On the subject of Directors, there is indeed some speculation as to who directed The Thing from Another World. Even in that clip with John Carpenter and the late Robert Osborne, it came up in their talk. See there have been rumors for many years that Howard Hawks helmed the film. In addition you have some of the original actors who say it was the legendary Director. Others however say it was in fact Christian Nyby who helmed the movie. It seems the man had a thing or two to say himself about the matter at a reunion for 1982:
“Did Hawks direct it? That’s one of the most inane and ridiculous questions I’ve ever heard, and people keep asking. That it was Hawks’ style. Of course it was. This is a man I studied and wanted to be like. You would certainly emulate and copy the master you’re sitting under, which I did. Anyway, if you’re taking painting lessons from Rembrandt, you don’t take the brush out of the master’s hands.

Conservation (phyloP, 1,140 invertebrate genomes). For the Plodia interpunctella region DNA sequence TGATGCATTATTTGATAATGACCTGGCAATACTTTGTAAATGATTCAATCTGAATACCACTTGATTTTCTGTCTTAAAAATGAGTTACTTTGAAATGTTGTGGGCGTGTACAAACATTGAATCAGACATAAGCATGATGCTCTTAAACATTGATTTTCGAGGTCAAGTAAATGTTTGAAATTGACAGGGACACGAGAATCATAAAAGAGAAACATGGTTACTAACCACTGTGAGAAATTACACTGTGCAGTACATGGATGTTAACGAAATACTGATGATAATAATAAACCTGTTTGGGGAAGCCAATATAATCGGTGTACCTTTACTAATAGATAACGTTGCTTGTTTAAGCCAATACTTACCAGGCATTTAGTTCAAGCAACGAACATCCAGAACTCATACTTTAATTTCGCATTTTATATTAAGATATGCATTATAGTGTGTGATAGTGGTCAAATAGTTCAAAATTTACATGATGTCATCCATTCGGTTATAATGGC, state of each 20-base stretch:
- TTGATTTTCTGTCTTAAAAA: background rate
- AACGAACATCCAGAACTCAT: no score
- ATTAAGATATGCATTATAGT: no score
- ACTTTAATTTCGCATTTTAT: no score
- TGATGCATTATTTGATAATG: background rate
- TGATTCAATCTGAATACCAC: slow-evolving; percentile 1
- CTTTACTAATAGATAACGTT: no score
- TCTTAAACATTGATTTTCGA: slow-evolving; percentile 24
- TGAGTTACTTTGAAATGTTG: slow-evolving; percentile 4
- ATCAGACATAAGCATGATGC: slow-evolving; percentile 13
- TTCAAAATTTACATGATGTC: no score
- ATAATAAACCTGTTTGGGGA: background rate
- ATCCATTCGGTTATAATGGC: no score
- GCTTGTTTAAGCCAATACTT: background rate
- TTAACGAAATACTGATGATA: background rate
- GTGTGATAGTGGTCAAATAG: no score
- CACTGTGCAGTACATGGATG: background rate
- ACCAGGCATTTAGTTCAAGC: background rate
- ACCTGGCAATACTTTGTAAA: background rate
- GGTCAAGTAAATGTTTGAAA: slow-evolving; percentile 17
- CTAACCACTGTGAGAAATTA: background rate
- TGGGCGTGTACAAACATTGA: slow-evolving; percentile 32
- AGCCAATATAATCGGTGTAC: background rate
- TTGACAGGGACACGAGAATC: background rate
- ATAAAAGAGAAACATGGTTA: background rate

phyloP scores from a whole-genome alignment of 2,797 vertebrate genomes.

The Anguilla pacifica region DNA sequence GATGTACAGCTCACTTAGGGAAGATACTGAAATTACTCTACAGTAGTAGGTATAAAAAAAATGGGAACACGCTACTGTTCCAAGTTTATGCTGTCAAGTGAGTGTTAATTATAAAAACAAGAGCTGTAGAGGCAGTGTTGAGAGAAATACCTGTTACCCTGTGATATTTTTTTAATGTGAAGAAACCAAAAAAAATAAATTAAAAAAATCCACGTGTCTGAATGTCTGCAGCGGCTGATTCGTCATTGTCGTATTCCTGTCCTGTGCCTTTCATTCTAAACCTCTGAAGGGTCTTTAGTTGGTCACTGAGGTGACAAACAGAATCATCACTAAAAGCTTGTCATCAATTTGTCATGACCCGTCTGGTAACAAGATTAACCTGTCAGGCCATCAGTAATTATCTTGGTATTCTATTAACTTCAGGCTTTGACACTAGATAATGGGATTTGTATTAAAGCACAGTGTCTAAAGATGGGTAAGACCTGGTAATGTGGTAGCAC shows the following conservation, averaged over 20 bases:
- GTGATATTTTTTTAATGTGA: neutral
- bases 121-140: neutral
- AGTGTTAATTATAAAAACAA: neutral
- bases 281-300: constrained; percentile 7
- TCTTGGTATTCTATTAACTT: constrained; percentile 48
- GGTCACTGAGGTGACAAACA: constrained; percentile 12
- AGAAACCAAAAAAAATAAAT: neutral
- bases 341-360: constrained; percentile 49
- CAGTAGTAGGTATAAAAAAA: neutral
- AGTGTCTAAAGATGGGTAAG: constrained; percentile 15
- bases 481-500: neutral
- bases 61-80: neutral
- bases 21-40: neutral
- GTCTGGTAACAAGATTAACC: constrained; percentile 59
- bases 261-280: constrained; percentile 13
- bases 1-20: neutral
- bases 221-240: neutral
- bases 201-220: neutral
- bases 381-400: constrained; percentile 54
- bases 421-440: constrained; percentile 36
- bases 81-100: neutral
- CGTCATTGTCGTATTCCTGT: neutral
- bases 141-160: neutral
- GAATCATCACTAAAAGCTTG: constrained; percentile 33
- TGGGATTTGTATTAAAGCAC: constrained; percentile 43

It sounds very much like the rumors surrounding another 1982 film, released around the same time as John Carpenter’s The Thing. Of course I am referring to Poltergeist by Tobe Hooper.
When the movie was released in 1951, RKO Pictures really wanted to make sure people knew about it. That of course naturally included popular magazines of the day. Which is how through the IMDB I stumbled on so many vintage The Thing ads.
Now I know that wasn’t very scary, right? Take a look at this original piece of advertising courtesy of Museum of Mom and Pop Culture. A little more menacing.
I saved the best for last, friends. Do yourself a favor and imagine you were turning a magazine page and came upon this in 1951. Terrifying, no?
There are many times when I see this type of promotion for a film, I find myself missing those days. It seemed like there was such a strong sense of ballyhoo to it all.